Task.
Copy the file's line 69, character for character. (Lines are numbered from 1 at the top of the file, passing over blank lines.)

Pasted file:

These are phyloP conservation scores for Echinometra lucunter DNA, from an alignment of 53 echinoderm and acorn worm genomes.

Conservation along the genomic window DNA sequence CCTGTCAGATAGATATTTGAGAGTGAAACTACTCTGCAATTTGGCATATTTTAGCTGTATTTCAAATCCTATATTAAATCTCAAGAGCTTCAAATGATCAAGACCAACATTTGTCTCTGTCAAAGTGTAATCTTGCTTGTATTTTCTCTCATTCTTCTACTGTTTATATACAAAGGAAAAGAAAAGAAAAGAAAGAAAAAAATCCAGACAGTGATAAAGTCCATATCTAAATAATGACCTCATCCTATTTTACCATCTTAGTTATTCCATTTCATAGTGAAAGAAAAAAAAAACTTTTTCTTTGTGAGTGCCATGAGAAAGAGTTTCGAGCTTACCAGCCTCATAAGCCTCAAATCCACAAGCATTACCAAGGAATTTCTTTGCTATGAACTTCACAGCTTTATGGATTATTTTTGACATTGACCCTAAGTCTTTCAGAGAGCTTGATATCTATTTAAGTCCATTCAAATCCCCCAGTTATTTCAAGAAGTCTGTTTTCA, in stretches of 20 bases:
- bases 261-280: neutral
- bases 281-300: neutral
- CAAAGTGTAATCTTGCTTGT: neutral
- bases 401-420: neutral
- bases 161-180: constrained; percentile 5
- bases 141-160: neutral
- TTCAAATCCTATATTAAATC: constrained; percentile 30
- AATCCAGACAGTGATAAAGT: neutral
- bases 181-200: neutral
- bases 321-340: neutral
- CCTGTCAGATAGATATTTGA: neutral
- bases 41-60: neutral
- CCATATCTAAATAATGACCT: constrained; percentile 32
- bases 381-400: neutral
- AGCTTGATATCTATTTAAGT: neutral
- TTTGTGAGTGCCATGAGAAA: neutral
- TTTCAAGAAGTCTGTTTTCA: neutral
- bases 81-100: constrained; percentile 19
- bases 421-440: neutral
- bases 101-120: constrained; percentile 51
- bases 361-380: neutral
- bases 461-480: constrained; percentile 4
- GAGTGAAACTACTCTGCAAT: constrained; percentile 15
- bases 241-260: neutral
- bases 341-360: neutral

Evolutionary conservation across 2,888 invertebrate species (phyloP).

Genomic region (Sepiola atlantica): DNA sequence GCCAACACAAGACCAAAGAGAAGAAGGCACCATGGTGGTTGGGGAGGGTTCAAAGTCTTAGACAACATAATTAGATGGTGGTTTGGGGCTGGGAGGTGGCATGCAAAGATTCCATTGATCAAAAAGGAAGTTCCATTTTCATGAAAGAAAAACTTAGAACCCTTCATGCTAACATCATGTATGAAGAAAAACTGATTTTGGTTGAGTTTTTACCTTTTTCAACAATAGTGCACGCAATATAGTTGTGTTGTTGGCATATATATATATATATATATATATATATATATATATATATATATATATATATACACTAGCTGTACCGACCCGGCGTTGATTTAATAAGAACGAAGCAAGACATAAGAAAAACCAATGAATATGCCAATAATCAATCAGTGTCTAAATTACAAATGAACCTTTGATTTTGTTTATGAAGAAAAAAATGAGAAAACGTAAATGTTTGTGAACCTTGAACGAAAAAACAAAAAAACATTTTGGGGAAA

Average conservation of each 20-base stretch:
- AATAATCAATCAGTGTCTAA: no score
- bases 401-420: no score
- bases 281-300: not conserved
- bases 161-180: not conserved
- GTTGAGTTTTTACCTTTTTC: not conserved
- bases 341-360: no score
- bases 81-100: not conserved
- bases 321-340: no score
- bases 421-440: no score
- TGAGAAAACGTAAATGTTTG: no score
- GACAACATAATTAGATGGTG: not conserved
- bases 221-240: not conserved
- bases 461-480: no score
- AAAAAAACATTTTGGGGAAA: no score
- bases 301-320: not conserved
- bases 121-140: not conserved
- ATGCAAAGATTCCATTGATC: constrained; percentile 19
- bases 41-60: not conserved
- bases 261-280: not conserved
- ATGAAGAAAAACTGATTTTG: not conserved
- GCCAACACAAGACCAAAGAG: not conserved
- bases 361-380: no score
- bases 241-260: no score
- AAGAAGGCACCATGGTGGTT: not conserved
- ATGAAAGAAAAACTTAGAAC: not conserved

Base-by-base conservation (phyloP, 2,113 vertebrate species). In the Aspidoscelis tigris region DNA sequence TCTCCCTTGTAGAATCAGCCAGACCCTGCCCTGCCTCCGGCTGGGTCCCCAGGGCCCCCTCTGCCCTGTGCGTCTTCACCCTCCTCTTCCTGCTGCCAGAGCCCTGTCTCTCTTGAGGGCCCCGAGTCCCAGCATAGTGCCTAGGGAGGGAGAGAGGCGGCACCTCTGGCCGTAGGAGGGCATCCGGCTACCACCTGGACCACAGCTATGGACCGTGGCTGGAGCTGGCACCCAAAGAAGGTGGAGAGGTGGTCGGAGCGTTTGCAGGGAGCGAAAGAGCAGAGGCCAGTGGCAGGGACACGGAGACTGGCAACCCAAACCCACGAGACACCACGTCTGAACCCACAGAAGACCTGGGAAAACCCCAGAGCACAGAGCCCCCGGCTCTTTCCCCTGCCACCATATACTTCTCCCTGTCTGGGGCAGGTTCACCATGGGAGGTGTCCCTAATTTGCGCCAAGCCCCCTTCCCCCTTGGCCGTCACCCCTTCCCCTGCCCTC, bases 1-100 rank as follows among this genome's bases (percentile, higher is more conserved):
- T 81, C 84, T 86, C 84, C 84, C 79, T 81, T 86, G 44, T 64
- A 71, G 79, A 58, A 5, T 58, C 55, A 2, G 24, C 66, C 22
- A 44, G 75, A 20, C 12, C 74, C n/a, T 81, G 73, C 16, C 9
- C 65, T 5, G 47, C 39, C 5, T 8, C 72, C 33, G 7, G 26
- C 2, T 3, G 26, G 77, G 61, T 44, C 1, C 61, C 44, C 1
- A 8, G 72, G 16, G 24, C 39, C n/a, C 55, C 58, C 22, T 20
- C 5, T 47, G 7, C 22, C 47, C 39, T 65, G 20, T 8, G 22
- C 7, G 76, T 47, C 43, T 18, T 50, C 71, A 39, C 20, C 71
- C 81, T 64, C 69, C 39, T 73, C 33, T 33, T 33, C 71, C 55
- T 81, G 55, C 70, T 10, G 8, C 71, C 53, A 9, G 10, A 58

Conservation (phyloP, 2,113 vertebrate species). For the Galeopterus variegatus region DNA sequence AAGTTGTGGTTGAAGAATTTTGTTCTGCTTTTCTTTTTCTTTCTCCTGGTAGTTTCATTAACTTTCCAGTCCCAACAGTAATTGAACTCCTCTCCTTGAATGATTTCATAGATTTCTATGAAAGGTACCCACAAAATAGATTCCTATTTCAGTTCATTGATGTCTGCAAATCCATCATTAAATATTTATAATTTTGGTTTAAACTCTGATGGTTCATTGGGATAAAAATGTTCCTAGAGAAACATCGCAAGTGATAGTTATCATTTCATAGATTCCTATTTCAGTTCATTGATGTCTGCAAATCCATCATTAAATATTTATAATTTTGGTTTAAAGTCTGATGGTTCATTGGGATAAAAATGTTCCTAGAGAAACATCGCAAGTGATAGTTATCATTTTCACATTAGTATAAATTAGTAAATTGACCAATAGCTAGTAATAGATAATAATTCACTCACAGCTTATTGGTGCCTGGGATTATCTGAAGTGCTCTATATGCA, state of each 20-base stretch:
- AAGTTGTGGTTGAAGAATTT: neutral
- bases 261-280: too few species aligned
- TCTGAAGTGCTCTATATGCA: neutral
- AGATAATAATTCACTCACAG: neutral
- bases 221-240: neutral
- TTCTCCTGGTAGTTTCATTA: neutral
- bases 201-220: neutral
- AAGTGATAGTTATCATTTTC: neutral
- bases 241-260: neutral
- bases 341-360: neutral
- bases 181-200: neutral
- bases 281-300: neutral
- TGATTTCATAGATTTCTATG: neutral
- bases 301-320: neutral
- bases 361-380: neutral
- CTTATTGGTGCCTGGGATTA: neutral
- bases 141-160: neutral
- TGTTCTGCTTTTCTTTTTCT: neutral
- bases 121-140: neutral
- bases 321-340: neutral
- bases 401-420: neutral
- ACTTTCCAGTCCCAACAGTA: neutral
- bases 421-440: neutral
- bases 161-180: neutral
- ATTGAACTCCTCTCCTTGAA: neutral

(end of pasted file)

- bases 261-280: too few species aligned